Signing contracts ahead of development approvals minimise cost overruns and lengthy delays

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The signing of contracts with ExxonMobil contractors including Saipem and SBM Offshore for works related to the Payara development prior to final government approval is not unusual since such works require lengthy lead times for planning, design and construction.

So says the latest installment of the ‘Understanding Energy’ column published in a section of the Guyanese press on Sunday.

The development plan for Payara is currently under review and awaiting final approval from the Department of Energy. “The department is bringing in outside experts, in collaboration with the World Bank, to help conduct a thorough review, with approval expected sometime in early 2020,” the column stated.

Reports in sections of the local media have said that development of the project in terms of engaging contractors was ongoing despite no final approval from government and that this was unconventional.

But according to the Understanding Energy column, “These kinds of early stage contracts normally include provisions restricting the contracted companies to some form of “limited activities” in advance of final approvals. This allows them to prepare without racking up exorbitant costs, just in case an issue arises with the approval process. These are normally areas like supply procurement or design that require advance notice, bidding processes, and extra time.”

It is in this regard that SBM Offshore was recently awarded a contract by ExxonMobil Guyana to perform Front End Engineering and Design (FEED) for the Floating Production, Storage and Offloading vessel (FPSO) for the Payara development project. Saipem was also awarded a contract for the proposed Payara Development that would allow the start of limited activities, namely detailed engineering and procurement before the necessary government approvals and project sanction occur.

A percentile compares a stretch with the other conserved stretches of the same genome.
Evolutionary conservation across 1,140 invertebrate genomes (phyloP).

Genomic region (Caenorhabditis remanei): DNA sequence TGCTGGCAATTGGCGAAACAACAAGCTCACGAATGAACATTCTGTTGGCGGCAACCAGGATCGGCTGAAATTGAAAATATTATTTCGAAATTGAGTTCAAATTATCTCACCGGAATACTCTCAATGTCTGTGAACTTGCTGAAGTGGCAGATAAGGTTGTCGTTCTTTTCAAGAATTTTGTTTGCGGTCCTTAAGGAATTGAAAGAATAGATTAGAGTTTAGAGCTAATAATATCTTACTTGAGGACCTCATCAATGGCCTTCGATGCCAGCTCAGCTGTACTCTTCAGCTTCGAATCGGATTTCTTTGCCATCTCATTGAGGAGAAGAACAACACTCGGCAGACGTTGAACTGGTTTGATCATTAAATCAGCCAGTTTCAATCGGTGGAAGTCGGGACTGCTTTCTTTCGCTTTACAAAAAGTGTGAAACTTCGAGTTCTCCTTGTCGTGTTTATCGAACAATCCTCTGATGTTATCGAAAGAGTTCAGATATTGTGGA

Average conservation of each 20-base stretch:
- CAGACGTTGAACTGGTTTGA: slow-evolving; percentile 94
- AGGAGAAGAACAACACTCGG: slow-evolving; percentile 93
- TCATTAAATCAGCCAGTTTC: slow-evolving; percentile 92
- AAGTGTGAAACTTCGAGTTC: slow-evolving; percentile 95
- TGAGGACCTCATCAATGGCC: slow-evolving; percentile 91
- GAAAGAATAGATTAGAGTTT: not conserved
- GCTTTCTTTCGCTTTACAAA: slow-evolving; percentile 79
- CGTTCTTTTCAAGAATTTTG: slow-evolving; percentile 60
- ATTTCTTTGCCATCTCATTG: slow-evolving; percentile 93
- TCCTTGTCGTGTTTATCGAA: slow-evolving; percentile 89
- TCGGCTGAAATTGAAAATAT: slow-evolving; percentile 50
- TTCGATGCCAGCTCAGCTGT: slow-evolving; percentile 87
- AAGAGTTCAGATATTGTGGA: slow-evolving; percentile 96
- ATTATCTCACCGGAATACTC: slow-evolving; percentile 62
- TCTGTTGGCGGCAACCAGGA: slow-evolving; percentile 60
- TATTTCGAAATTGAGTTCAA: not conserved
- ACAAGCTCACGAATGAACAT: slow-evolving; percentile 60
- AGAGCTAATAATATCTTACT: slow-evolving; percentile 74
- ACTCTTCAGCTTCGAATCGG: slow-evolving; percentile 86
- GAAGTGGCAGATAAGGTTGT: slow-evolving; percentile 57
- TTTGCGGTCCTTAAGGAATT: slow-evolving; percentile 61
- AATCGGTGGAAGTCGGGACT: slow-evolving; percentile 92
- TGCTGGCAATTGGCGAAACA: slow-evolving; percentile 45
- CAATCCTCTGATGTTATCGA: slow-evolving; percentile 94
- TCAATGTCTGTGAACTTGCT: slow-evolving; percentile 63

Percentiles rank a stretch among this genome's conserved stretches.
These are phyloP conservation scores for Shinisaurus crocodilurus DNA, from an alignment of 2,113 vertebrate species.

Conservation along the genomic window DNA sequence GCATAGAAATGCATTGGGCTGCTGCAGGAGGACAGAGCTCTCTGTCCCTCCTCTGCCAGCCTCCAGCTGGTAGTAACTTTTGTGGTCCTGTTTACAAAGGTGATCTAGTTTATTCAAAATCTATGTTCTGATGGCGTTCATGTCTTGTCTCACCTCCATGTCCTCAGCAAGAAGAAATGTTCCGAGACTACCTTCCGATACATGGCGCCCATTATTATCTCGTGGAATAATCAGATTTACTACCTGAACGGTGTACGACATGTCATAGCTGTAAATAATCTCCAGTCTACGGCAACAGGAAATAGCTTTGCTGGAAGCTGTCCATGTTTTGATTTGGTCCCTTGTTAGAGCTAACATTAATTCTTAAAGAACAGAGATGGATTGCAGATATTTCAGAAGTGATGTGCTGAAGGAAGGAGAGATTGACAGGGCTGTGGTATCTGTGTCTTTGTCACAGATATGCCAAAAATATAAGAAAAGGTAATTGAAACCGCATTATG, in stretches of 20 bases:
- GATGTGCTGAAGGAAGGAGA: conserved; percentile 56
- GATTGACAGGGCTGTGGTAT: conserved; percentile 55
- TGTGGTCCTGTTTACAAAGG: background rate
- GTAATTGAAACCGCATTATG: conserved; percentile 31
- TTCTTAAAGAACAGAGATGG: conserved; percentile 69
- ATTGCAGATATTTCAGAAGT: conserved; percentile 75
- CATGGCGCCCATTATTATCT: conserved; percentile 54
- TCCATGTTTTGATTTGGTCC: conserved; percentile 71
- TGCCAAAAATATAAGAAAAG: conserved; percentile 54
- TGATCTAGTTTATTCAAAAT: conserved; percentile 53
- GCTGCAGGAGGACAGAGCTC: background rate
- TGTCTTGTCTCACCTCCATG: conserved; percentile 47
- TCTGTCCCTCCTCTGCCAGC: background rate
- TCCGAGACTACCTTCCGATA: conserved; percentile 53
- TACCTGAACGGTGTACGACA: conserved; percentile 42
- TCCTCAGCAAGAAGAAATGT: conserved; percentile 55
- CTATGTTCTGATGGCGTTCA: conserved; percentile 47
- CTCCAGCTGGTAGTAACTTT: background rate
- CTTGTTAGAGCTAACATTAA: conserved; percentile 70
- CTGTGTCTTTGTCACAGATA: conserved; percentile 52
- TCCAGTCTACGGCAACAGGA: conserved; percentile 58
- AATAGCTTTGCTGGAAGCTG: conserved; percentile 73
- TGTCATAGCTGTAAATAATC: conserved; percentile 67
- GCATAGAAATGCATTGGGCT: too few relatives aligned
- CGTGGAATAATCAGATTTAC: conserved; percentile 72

The column stated, “The timing of these contract awards is hardly unusual in such complex engineering projects. In fact, to wait longer could result in huge cost overruns and lengthy delays. Deepwater offshore oil development, to be done safely and efficiently, requires significant time and preparation to put into place the necessary infrastructure. Careful, long term coordination between multiple parties is essential.”

The column explained that during the review process, “most companies begin to lock in key contractors, suppliers, technical, environmental and safety experts so that they are in place when approvals do come through” noting that this preparation is critical, “as the alternative would mean costly lulls in activity that could delay creating new jobs and economic opportunities for local companies while stifling investment.”

According to the column, companies that Exxon is currently signing agreements with are prime contractors like Saipem and SBM, “who provide highly sophisticated and expensive systems that need years of lead-time for planning, design and construction.”

The 220,000 barrels per day Payara Development Project is expected to come on stream by 2023, closely following the Liza Phase 1 and 2 developments at the 6.6 million acres Stabroek Block.

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